Our powers of self-determination don’t necessarily have to be in the service of neoliberal capitalist conformity. Look at Gandhi, practicing swaraj or ‘self-governance’ in his personal life order to prove to the British Empire that Indians are not irresponsible children. Look at Nelson Mandela, reading the Stoic poem Invictus to himself while practicing ascetic self-government in Robben Island prison, to prove that black South Africans can govern themselves with dignity.

Of course, the strength or weakness of our personal agency, the extent to which it is tied up with determining factors like our environment or genes, is a very difficult question. I recently saw the documentary Amy, and was moved by the story of Amy Winehouse’s rapid self-destruction. Whose fault was it? Whose responsibility? Was it the father, for not being there when Amy was growing up, and then trying to cash in when she was famous? Was it her boyfriend, latching on and encouraging her drug dependence? Was it our celebrity-obsessed media and culture? Yes, perhaps, all of these things. But it was also Amy’s doing.

But can you say an addict ‘chooses’ to destroy themselves? To what extent does a person with mental illness really make choices? To some extent. As that famous sex-addict, St Augustine, explored in his Confessions, we make choices, which then harden into the chains of habit and addiction. Those chains are very difficult to break. It’s even harder today, when the internet remembers our habits and reflects them back to us. But change is possible. And personal choice is an important part of that liberation.

Our degree of personal agency, then, our capacity to determine our course in life, is a very complicated area, but it is one that psychology has spent decades trying to explore, through cognitive behavioural therapy, social psychology, behavioural economics, self-determination theory, and the psychology of self-control. And psychologists have begun to build up evidence that personal autonomy is limited but nonetheless real – Epictetus was, to some extent, right.

Yet Cederstrom and Spicer don’t cite a single piece of scientific evidence in their rant against personal autonomy. The closest we get is an appeal to authority: ‘We know from Freud’, ‘we know from psychoanalysis’. Do we? At one point they write: ‘As pointed out in a Huffington Post article, mindfulness advocates often make unsubstantiated claims.’ Oh the irony.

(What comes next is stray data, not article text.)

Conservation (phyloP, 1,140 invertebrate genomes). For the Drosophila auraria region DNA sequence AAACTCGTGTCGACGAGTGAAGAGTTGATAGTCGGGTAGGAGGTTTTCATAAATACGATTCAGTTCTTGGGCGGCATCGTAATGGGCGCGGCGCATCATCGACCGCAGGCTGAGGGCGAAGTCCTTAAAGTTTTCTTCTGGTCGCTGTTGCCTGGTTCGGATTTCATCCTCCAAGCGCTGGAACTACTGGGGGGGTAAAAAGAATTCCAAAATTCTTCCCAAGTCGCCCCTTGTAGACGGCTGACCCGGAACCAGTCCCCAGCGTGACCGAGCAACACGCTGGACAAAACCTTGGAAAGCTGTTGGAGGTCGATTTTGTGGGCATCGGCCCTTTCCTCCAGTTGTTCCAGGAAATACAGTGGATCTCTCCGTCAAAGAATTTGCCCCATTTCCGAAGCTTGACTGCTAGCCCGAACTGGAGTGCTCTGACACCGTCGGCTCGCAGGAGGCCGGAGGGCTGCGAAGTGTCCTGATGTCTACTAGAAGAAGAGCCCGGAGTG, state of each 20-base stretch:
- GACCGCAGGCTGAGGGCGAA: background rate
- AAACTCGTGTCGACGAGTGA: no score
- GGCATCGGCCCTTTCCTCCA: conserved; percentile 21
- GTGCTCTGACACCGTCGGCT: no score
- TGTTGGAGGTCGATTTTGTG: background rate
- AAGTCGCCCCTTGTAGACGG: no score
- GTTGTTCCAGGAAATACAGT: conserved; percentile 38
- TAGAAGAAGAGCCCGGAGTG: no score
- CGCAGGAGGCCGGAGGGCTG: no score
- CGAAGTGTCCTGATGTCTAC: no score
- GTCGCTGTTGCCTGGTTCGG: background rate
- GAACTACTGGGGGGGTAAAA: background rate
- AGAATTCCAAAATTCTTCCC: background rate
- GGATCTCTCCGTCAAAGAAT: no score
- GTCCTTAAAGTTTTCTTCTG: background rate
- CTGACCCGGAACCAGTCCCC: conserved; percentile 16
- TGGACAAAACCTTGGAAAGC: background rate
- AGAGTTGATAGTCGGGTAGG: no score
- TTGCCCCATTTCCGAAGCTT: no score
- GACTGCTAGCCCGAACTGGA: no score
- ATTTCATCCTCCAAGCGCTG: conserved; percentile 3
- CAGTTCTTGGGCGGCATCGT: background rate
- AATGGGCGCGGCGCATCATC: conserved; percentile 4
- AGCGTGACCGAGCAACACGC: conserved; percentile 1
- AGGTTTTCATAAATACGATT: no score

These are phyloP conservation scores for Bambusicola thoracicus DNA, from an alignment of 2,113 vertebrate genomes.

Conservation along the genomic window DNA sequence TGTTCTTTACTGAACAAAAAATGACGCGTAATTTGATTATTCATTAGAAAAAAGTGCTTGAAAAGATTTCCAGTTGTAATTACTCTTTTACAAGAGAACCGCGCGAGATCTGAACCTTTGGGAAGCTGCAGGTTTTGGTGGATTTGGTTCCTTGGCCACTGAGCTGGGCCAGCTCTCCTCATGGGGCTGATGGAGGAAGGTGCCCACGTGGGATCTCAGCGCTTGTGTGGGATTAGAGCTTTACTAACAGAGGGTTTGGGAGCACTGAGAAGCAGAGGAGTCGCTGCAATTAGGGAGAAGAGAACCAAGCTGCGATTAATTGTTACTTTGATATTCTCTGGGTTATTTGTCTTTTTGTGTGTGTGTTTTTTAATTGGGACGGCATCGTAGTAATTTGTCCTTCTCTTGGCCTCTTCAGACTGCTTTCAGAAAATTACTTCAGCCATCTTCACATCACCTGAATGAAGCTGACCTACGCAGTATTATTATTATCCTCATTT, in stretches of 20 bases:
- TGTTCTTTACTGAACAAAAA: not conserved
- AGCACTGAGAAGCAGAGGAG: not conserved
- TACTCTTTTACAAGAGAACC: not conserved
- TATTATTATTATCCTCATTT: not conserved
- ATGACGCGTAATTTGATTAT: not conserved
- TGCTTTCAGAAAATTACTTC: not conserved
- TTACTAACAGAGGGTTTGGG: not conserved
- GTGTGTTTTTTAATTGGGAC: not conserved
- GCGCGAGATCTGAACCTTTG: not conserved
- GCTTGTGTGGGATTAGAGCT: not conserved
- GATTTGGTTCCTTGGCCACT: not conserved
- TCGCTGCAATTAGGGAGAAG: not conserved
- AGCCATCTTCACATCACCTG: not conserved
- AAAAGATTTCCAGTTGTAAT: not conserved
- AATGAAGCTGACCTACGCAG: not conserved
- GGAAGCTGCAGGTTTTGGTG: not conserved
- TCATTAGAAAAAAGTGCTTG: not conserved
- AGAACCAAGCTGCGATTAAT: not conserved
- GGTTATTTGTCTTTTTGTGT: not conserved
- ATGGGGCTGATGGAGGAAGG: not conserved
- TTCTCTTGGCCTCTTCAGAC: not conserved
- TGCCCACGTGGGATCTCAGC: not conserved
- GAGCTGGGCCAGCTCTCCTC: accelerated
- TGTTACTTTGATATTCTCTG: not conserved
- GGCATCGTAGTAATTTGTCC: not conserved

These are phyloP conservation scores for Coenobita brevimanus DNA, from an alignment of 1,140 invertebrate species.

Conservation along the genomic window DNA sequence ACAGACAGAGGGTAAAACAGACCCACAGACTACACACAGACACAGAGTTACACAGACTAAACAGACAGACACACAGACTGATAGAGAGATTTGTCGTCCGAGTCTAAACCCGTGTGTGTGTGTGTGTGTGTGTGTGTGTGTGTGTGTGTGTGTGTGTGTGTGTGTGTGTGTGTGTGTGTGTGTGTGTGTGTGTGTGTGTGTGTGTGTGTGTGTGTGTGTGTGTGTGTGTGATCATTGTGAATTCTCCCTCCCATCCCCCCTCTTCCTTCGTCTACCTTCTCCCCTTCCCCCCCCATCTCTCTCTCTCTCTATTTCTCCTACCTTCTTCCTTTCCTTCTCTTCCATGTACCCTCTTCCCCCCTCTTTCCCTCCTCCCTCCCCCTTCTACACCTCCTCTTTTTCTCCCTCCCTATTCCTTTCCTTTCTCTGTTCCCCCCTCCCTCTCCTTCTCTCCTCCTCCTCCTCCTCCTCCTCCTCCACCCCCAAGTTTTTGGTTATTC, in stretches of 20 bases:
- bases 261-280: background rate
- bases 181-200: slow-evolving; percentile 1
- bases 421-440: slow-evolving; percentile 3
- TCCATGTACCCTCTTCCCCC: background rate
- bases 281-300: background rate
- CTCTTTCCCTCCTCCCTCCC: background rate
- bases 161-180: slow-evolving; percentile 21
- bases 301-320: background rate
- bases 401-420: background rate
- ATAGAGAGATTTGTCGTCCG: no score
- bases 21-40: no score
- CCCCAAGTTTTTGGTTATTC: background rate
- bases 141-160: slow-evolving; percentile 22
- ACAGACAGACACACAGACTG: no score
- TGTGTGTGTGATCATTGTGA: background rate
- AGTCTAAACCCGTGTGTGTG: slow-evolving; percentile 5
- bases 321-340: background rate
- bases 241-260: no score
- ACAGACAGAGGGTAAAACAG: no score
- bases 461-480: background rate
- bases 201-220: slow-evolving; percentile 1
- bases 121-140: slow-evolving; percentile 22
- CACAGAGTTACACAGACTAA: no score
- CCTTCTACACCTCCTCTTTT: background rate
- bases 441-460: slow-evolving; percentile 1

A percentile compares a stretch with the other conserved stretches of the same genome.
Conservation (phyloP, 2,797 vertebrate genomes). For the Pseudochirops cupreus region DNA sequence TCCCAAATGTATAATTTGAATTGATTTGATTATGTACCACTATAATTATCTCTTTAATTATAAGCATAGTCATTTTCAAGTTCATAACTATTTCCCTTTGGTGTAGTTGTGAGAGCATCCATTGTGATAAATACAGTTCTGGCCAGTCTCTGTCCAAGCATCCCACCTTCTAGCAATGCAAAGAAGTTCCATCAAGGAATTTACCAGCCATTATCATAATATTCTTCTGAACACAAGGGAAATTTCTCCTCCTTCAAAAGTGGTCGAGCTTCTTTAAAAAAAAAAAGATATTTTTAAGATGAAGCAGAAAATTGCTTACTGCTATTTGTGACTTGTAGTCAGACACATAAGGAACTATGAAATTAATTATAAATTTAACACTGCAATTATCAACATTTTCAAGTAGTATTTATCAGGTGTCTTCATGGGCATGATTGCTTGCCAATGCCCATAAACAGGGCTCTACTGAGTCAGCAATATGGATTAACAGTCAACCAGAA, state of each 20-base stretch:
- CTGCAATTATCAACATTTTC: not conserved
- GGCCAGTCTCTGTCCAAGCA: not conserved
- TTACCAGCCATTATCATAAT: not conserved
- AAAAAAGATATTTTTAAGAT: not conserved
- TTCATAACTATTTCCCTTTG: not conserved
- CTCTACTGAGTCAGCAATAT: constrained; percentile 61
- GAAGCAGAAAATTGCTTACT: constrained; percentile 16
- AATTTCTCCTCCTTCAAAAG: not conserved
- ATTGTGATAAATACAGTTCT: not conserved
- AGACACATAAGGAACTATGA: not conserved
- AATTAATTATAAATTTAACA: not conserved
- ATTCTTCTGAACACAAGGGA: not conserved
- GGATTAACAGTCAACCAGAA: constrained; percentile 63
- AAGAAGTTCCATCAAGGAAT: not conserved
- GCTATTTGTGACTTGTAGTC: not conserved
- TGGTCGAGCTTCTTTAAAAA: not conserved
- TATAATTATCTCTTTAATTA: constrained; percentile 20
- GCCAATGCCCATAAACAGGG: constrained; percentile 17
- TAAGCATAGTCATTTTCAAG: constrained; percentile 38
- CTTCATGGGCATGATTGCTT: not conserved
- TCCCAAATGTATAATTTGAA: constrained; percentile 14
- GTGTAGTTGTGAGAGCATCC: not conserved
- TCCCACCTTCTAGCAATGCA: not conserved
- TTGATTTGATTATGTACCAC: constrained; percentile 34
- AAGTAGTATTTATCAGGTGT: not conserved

Because the authors set out to write a polemic, they make broad and usually damning generalizations, and ignore the good aspects of the phenomena they dismiss. For example, one of their favourite targets is the self-tracking movement, in which people use self-tracking devices to measure various aspects of their life, to improve them. This, the authors say, is just neoliberal alienation. Well, it can be, but not always. Self-tracking can be a way for people to empower themselves and become experts in their own health, rather than relying on the authority of external experts. One well-known self-tracking app is MoodScope, which Jon Cousins invented to help himself track his depressive episodes to see what helped him get better. He then made it freely available to other people. This seems to me worth applauding.

Finally, I’m not convinced that the moral ideology of wellness and health is a new thing. Health has always been ideological. Look at Plato’s Republic, with its diagnosis of the sick society and the healthy society. Look at the Middle Ages, with its public performances of the Seven Deadly Sins, including Gluttony. Every ideology involves some positive model of human flourishing, including Neoliberalism and Marxism. If the best model of flourishing you can offer is sick days and barebacking, why should we follow you?

Review: The Happiness Industry by William Davies

9781781688458-4171756f689401c14d3e2d09906a9e3fWatch out folks. There is a murky world lurking behind the scenes, a sinister cabal of policy-makers, psychologists, CEOs, advertizers and life-coaches, watching you, measuring you, nudging you, monitoring your every smile, all to try and make you happy. We must resist. This, broadly, is the message of sociologist William Davies’ book, The Happiness Industry: How Government and Big Business Sold Us Well-Being.

I opened Davies’ book expecting a historical critique of the so-called ‘politics of well-being’, a movement which arose in the last decade. Cognitive psychologists like Aaron Beck, Martin Seligman and Daniel Kahneman found ways to measure how our thoughts can make us miserable, and how cognitive behavioural interventions can help us to be wiser and happier.  The evidence-base they built up persuaded policy-makers – particularly in the UK, but increasingly around the world – that governments can and should try to measure and improve citizens’ well-being.

The science of flourishing became a way for policy-makers to move beyond the cultural relativism bequeathed us by Nietzsche, through a marriage of ancient wisdom (Buddhist, ancient Greek) and empirical science. Governments could then try and improve citizens’ ‘flourishing’ without being accused of imposing their version of the good life on every else. ‘It’s not our version’, they could say. ‘It’s science.’